Boston's Iconic Skinny House Measuring Just Over Ten Feet Wide up for Sale

Boston's narrowest home nicknamed the "Spite House" is on the market for $1.2 million, measuring just over 10 feet wide.

The single family residence, at 44 Hull Street, is something of a tourist attraction, with visitors often snapping photos of the quirky property.

Legend has it the skinny house was born out of revenge by one man on his brother. The man returned home from fighting in the Civil War, only to find his sibling had taken up most of their inherited land.

The soldier was left with a mere strip, so built the ten-foot, three-inch-wide house, squashed in between two other properties. His intent was to block his brother's sunlight and breathtaking views, according to The Boston Globe.

Now prospective owners can enjoy the very sights the brother sought to cover up, with the home looking out over the historic Copp's Hill, on the Freedom Trail, as well as the "unobstructed" city and harbor views.

The six-figure price tag gets you two bedrooms and one full bathroom, with the home arranged over four levels, and a basement. The layout was described as a "unique floor plan" by realtors CL Properties, who is listing the 19th-century building.

The front door, accessed via an alleyway to the side, opens out on a full-size kitchen, with a dining room and living room at the other end, featuring a Juliet balcony.

The second floor is devoted to the bathroom and utilities at one end, while the other has another lounge.

The third floor has a "family room" and bunk beds, while the master suite boasts direct access to the roof deck, with a seating area and closet space.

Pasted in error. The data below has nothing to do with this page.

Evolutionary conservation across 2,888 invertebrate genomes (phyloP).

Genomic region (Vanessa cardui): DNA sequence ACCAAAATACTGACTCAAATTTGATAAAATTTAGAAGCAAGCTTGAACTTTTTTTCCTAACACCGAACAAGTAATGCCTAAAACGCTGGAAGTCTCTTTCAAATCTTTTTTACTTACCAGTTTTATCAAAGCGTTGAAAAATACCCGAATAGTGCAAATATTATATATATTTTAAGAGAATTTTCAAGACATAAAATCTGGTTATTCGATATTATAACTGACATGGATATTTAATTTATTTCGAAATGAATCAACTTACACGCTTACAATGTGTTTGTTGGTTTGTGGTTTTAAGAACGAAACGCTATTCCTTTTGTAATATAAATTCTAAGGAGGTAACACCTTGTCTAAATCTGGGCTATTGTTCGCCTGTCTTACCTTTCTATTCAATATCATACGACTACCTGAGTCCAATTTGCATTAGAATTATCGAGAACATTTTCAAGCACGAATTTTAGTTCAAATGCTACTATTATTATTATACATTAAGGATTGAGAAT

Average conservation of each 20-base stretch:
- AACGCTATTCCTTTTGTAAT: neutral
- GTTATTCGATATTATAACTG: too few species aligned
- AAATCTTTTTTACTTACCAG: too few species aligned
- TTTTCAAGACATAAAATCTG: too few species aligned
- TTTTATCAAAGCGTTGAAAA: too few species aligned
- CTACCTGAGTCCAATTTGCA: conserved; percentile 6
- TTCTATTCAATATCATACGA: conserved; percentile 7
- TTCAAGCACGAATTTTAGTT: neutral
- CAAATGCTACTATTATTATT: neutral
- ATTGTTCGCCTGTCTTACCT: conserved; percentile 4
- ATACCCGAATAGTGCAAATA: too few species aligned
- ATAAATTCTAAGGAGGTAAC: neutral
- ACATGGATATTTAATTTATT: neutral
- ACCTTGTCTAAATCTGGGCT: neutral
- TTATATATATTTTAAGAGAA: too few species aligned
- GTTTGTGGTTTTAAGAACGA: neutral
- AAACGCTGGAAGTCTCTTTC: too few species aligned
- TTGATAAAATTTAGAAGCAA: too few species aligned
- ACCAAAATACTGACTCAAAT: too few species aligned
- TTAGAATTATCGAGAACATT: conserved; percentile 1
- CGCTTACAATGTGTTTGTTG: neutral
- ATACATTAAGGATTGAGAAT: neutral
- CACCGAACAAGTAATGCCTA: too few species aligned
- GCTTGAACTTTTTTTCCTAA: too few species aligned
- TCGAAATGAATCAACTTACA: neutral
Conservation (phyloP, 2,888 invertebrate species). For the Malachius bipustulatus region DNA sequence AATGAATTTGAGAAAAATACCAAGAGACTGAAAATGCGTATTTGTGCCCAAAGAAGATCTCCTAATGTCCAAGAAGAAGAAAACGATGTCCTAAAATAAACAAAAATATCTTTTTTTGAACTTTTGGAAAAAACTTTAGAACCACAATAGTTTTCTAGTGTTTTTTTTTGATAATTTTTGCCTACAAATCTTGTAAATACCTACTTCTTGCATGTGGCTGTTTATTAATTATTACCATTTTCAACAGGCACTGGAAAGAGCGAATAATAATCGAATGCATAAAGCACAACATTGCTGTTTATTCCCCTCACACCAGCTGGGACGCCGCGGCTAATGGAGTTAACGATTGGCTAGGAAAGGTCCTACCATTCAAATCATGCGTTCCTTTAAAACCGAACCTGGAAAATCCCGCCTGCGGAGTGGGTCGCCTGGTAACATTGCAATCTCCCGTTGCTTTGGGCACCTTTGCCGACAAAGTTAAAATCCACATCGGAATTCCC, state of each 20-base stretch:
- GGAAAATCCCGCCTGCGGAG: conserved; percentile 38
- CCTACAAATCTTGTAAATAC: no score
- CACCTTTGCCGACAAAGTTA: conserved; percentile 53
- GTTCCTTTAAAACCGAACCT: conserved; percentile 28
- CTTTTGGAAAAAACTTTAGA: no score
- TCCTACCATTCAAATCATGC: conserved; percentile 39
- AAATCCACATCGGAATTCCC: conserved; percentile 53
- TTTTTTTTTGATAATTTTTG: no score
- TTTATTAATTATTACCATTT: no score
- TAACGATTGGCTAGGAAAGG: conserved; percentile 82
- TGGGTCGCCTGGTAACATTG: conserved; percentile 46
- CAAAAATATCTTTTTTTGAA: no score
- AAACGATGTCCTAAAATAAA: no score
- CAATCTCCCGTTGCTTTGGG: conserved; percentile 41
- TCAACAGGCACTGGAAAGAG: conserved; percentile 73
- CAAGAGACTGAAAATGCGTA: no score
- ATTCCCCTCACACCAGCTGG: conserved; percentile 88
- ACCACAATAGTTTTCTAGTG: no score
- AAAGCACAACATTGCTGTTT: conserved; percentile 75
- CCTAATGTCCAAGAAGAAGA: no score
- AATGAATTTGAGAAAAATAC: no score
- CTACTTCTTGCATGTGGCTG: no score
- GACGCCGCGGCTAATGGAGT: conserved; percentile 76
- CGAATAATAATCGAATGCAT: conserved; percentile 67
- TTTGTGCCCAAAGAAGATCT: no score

In total the house offers 1,165 square feet of living space, but as well as the roof deck, the house has a large private garden and patio area.

At its thinnest point the house is a mere 6 feet and 2 inches wide, meaning occupants can touch both walls with their hands, according to The Boston Globe.

What it lacks in size it makes up for in character, with the listing saying: "The Skinny House, an iconic landmark property deep rooted in Boston History."

A plaque on the front door says "The Skinny House (Spite House) established 1882." While it's listed as being built in 1890, its true date of origin is ambiguous.

The Boston Globe explained: "The footprint of 44 Hull St. appeared in 'The Hopkins Atlas of 1874, Boston Proper,' according to Kristen Swett, assistant archivist at the Boston City Archives. In 1884, the land was split into five lots, with one measuring only 274 square feet, which corresponds to the size of the house before renovations that lengthened it."

While the date is debated, it's the undisputed thinnest house in the city, with the Boston Society of Architects' AIA Guide to Boston awarding it the "uncontested distinction."

The home reportedly last sold in 2017 for $900,000, while The Boston Globe reported it sold for $345,000 in 2001.

The daily spoke to the then-owners, Jennifer Simonic and Spencer Welton, who lived in the house with their daughter, Julia. Simonic noted: "You end up minimizing. We just don't have as much stuff."

Google map image of Boston's skinny house.
Google map image of Boston's skinny house. The 10'3-wide house is on the market for $1.2 million. Google Maps